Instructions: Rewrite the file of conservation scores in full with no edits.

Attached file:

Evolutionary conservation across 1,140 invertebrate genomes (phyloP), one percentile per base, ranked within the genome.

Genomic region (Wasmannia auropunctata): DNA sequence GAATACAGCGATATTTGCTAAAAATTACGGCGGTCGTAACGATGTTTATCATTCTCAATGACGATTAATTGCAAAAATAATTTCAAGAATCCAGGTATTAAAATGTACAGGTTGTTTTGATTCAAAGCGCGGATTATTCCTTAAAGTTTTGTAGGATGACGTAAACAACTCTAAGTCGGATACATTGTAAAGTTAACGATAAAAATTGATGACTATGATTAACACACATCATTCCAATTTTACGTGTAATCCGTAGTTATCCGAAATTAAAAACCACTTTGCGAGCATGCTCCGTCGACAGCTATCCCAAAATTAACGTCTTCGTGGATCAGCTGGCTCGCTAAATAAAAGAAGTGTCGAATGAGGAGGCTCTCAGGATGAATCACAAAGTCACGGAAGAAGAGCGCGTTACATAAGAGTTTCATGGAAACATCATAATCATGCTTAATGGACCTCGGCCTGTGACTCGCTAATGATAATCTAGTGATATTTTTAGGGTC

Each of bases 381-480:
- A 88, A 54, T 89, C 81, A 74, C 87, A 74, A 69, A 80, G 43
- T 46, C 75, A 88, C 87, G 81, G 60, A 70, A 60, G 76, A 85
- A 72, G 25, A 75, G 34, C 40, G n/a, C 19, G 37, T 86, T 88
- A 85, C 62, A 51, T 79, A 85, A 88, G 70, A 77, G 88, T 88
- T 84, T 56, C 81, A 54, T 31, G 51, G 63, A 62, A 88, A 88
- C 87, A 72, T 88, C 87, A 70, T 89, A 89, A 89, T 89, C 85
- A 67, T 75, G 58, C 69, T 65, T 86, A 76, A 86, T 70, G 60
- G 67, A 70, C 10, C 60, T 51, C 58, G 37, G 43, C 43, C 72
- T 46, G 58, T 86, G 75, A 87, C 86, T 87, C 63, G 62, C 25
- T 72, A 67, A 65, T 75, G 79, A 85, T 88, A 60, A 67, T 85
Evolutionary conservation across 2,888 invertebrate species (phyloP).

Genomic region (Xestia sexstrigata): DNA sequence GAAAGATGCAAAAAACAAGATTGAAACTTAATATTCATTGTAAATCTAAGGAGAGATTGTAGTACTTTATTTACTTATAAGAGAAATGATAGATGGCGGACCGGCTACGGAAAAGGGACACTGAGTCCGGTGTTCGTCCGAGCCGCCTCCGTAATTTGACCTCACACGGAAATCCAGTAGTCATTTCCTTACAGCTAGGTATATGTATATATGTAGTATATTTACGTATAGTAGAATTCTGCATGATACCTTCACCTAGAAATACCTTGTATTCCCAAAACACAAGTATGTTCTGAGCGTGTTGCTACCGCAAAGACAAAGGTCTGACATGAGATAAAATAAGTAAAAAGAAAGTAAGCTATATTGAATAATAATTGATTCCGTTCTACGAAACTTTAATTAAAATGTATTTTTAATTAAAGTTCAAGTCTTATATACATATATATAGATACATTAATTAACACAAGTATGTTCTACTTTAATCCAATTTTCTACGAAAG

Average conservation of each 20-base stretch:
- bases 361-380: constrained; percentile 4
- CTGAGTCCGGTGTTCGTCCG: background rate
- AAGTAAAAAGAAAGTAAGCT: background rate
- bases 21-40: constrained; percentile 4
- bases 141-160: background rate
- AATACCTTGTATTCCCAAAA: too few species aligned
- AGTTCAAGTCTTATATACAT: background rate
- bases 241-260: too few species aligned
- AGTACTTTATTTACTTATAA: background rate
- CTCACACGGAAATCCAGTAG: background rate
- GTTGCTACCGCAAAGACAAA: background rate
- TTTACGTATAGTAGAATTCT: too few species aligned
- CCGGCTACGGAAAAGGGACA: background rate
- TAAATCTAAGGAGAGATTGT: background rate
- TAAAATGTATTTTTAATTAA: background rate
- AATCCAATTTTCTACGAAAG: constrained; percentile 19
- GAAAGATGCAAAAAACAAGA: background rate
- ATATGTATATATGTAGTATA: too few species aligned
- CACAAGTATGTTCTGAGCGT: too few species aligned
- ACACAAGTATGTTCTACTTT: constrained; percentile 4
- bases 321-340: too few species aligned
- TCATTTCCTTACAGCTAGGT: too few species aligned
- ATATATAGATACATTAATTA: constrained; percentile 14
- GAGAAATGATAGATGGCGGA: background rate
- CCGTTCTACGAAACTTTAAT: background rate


Evolutionary conservation across 1,140 invertebrate genomes (phyloP), one percentile per base, ranked within the genome.

Genomic region (Wasmannia auropunctata): DNA sequence GAATACAGCGATATTTGCTAAAAATTACGGCGGTCGTAACGATGTTTATCATTCTCAATGACGATTAATTGCAAAAATAATTTCAAGAATCCAGGTATTAAAATGTACAGGTTGTTTTGATTCAAAGCGCGGATTATTCCTTAAAGTTTTGTAGGATGACGTAAACAACTCTAAGTCGGATACATTGTAAAGTTAACGATAAAAATTGATGACTATGATTAACACACATCATTCCAATTTTACGTGTAATCCGTAGTTATCCGAAATTAAAAACCACTTTGCGAGCATGCTCCGTCGACAGCTATCCCAAAATTAACGTCTTCGTGGATCAGCTGGCTCGCTAAATAAAAGAAGTGTCGAATGAGGAGGCTCTCAGGATGAATCACAAAGTCACGGAAGAAGAGCGCGTTACATAAGAGTTTCATGGAAACATCATAATCATGCTTAATGGACCTCGGCCTGTGACTCGCTAATGATAATCTAGTGATATTTTTAGGGTC

Each of bases 381-480:
- A 88, A 54, T 89, C 81, A 74, C 87, A 74, A 69, A 80, G 43
- T 46, C 75, A 88, C 87, G 81, G 60, A 70, A 60, G 76, A 85
- A 72, G 25, A 75, G 34, C 40, G n/a, C 19, G 37, T 86, T 88
- A 85, C 62, A 51, T 79, A 85, A 88, G 70, A 77, G 88, T 88
- T 84, T 56, C 81, A 54, T 31, G 51, G 63, A 62, A 88, A 88
- C 87, A 72, T 88, C 87, A 70, T 89, A 89, A 89, T 89, C 85
- A 67, T 75, G 58, C 69, T 65, T 86, A 76, A 86, T 70, G 60
- G 67, A 70, C 10, C 60, T 51, C 58, G 37, G 43, C 43, C 72
- T 46, G 58, T 86, G 75, A 87, C 86, T 87, C 63, G 62, C 25
- T 72, A 67, A 65, T 75, G 79, A 85, T 88, A 60, A 67, T 85
Evolutionary conservation across 2,888 invertebrate species (phyloP).

Genomic region (Xestia sexstrigata): DNA sequence GAAAGATGCAAAAAACAAGATTGAAACTTAATATTCATTGTAAATCTAAGGAGAGATTGTAGTACTTTATTTACTTATAAGAGAAATGATAGATGGCGGACCGGCTACGGAAAAGGGACACTGAGTCCGGTGTTCGTCCGAGCCGCCTCCGTAATTTGACCTCACACGGAAATCCAGTAGTCATTTCCTTACAGCTAGGTATATGTATATATGTAGTATATTTACGTATAGTAGAATTCTGCATGATACCTTCACCTAGAAATACCTTGTATTCCCAAAACACAAGTATGTTCTGAGCGTGTTGCTACCGCAAAGACAAAGGTCTGACATGAGATAAAATAAGTAAAAAGAAAGTAAGCTATATTGAATAATAATTGATTCCGTTCTACGAAACTTTAATTAAAATGTATTTTTAATTAAAGTTCAAGTCTTATATACATATATATAGATACATTAATTAACACAAGTATGTTCTACTTTAATCCAATTTTCTACGAAAG

Average conservation of each 20-base stretch:
- bases 361-380: constrained; percentile 4
- CTGAGTCCGGTGTTCGTCCG: background rate
- AAGTAAAAAGAAAGTAAGCT: background rate
- bases 21-40: constrained; percentile 4
- bases 141-160: background rate
- AATACCTTGTATTCCCAAAA: too few species aligned
- AGTTCAAGTCTTATATACAT: background rate
- bases 241-260: too few species aligned
- AGTACTTTATTTACTTATAA: background rate
- CTCACACGGAAATCCAGTAG: background rate
- GTTGCTACCGCAAAGACAAA: background rate
- TTTACGTATAGTAGAATTCT: too few species aligned
- CCGGCTACGGAAAAGGGACA: background rate
- TAAATCTAAGGAGAGATTGT: background rate
- TAAAATGTATTTTTAATTAA: background rate
- AATCCAATTTTCTACGAAAG: constrained; percentile 19
- GAAAGATGCAAAAAACAAGA: background rate
- ATATGTATATATGTAGTATA: too few species aligned
- CACAAGTATGTTCTGAGCGT: too few species aligned
- ACACAAGTATGTTCTACTTT: constrained; percentile 4
- bases 321-340: too few species aligned
- TCATTTCCTTACAGCTAGGT: too few species aligned
- ATATATAGATACATTAATTA: constrained; percentile 14
- GAGAAATGATAGATGGCGGA: background rate
- CCGTTCTACGAAACTTTAAT: background rate